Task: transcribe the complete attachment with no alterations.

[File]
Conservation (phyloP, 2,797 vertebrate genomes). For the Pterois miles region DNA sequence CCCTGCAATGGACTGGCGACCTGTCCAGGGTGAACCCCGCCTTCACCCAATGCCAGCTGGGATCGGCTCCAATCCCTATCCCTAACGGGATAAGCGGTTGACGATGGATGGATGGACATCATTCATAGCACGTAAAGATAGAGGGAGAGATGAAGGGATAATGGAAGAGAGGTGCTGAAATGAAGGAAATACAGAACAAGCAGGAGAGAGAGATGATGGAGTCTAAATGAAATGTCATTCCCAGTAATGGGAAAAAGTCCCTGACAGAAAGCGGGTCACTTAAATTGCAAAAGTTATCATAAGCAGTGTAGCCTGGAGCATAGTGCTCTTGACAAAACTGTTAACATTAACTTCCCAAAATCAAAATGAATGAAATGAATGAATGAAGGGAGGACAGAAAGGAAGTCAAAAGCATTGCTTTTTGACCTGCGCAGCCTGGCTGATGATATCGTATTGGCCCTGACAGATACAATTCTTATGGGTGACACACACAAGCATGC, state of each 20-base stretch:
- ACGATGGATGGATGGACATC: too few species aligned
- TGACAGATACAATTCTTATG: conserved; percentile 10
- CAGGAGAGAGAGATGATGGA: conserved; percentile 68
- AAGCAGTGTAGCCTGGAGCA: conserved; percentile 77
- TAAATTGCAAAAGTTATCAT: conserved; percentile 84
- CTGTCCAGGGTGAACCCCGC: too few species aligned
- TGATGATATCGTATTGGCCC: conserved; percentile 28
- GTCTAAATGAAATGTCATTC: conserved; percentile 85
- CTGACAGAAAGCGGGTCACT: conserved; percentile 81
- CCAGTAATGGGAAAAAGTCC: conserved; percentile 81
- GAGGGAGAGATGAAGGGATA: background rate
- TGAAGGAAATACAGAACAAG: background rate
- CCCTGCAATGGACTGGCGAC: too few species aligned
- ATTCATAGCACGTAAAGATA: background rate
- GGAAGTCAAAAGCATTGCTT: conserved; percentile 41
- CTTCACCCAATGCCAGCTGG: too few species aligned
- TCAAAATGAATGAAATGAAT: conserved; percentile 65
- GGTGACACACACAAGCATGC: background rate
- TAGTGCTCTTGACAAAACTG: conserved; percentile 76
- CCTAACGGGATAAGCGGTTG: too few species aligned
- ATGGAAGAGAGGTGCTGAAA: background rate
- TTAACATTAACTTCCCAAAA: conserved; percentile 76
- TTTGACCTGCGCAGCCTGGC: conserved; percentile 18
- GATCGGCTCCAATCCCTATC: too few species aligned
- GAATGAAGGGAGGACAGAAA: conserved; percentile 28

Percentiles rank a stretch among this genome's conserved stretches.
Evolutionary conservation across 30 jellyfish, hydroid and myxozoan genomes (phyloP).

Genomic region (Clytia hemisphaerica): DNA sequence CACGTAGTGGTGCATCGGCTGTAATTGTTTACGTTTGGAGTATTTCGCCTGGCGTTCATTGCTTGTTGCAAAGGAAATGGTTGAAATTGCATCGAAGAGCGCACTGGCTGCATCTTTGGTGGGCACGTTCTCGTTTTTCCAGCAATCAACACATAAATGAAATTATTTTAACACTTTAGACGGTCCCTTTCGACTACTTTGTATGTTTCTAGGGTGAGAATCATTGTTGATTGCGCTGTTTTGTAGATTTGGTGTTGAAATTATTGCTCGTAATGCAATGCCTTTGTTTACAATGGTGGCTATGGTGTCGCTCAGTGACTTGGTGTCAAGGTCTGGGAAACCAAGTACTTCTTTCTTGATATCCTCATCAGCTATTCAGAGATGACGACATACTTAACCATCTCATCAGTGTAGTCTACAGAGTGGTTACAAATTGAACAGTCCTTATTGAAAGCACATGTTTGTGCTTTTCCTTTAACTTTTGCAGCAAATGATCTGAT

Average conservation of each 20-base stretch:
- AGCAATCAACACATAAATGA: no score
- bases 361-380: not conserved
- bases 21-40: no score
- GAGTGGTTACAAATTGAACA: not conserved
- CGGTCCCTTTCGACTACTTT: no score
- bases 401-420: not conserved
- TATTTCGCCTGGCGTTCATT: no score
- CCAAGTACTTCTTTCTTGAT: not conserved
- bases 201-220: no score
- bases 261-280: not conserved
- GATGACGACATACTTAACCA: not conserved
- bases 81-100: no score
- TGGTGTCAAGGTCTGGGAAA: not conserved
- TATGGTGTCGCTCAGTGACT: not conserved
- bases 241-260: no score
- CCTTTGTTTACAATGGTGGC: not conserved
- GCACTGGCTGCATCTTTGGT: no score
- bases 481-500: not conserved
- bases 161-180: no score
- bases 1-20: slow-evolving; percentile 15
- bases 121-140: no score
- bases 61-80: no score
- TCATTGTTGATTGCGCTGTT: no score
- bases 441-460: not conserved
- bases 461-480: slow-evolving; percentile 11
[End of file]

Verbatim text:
Conservation (phyloP, 2,797 vertebrate genomes). For the Pterois miles region DNA sequence CCCTGCAATGGACTGGCGACCTGTCCAGGGTGAACCCCGCCTTCACCCAATGCCAGCTGGGATCGGCTCCAATCCCTATCCCTAACGGGATAAGCGGTTGACGATGGATGGATGGACATCATTCATAGCACGTAAAGATAGAGGGAGAGATGAAGGGATAATGGAAGAGAGGTGCTGAAATGAAGGAAATACAGAACAAGCAGGAGAGAGAGATGATGGAGTCTAAATGAAATGTCATTCCCAGTAATGGGAAAAAGTCCCTGACAGAAAGCGGGTCACTTAAATTGCAAAAGTTATCATAAGCAGTGTAGCCTGGAGCATAGTGCTCTTGACAAAACTGTTAACATTAACTTCCCAAAATCAAAATGAATGAAATGAATGAATGAAGGGAGGACAGAAAGGAAGTCAAAAGCATTGCTTTTTGACCTGCGCAGCCTGGCTGATGATATCGTATTGGCCCTGACAGATACAATTCTTATGGGTGACACACACAAGCATGC, state of each 20-base stretch:
- ACGATGGATGGATGGACATC: too few species aligned
- TGACAGATACAATTCTTATG: conserved; percentile 10
- CAGGAGAGAGAGATGATGGA: conserved; percentile 68
- AAGCAGTGTAGCCTGGAGCA: conserved; percentile 77
- TAAATTGCAAAAGTTATCAT: conserved; percentile 84
- CTGTCCAGGGTGAACCCCGC: too few species aligned
- TGATGATATCGTATTGGCCC: conserved; percentile 28
- GTCTAAATGAAATGTCATTC: conserved; percentile 85
- CTGACAGAAAGCGGGTCACT: conserved; percentile 81
- CCAGTAATGGGAAAAAGTCC: conserved; percentile 81
- GAGGGAGAGATGAAGGGATA: background rate
- TGAAGGAAATACAGAACAAG: background rate
- CCCTGCAATGGACTGGCGAC: too few species aligned
- ATTCATAGCACGTAAAGATA: background rate
- GGAAGTCAAAAGCATTGCTT: conserved; percentile 41
- CTTCACCCAATGCCAGCTGG: too few species aligned
- TCAAAATGAATGAAATGAAT: conserved; percentile 65
- GGTGACACACACAAGCATGC: background rate
- TAGTGCTCTTGACAAAACTG: conserved; percentile 76
- CCTAACGGGATAAGCGGTTG: too few species aligned
- ATGGAAGAGAGGTGCTGAAA: background rate
- TTAACATTAACTTCCCAAAA: conserved; percentile 76
- TTTGACCTGCGCAGCCTGGC: conserved; percentile 18
- GATCGGCTCCAATCCCTATC: too few species aligned
- GAATGAAGGGAGGACAGAAA: conserved; percentile 28

Percentiles rank a stretch among this genome's conserved stretches.
Evolutionary conservation across 30 jellyfish, hydroid and myxozoan genomes (phyloP).

Genomic region (Clytia hemisphaerica): DNA sequence CACGTAGTGGTGCATCGGCTGTAATTGTTTACGTTTGGAGTATTTCGCCTGGCGTTCATTGCTTGTTGCAAAGGAAATGGTTGAAATTGCATCGAAGAGCGCACTGGCTGCATCTTTGGTGGGCACGTTCTCGTTTTTCCAGCAATCAACACATAAATGAAATTATTTTAACACTTTAGACGGTCCCTTTCGACTACTTTGTATGTTTCTAGGGTGAGAATCATTGTTGATTGCGCTGTTTTGTAGATTTGGTGTTGAAATTATTGCTCGTAATGCAATGCCTTTGTTTACAATGGTGGCTATGGTGTCGCTCAGTGACTTGGTGTCAAGGTCTGGGAAACCAAGTACTTCTTTCTTGATATCCTCATCAGCTATTCAGAGATGACGACATACTTAACCATCTCATCAGTGTAGTCTACAGAGTGGTTACAAATTGAACAGTCCTTATTGAAAGCACATGTTTGTGCTTTTCCTTTAACTTTTGCAGCAAATGATCTGAT

Average conservation of each 20-base stretch:
- AGCAATCAACACATAAATGA: no score
- bases 361-380: not conserved
- bases 21-40: no score
- GAGTGGTTACAAATTGAACA: not conserved
- CGGTCCCTTTCGACTACTTT: no score
- bases 401-420: not conserved
- TATTTCGCCTGGCGTTCATT: no score
- CCAAGTACTTCTTTCTTGAT: not conserved
- bases 201-220: no score
- bases 261-280: not conserved
- GATGACGACATACTTAACCA: not conserved
- bases 81-100: no score
- TGGTGTCAAGGTCTGGGAAA: not conserved
- TATGGTGTCGCTCAGTGACT: not conserved
- bases 241-260: no score
- CCTTTGTTTACAATGGTGGC: not conserved
- GCACTGGCTGCATCTTTGGT: no score
- bases 481-500: not conserved
- bases 161-180: no score
- bases 1-20: slow-evolving; percentile 15
- bases 121-140: no score
- bases 61-80: no score
- TCATTGTTGATTGCGCTGTT: no score
- bases 441-460: not conserved
- bases 461-480: slow-evolving; percentile 11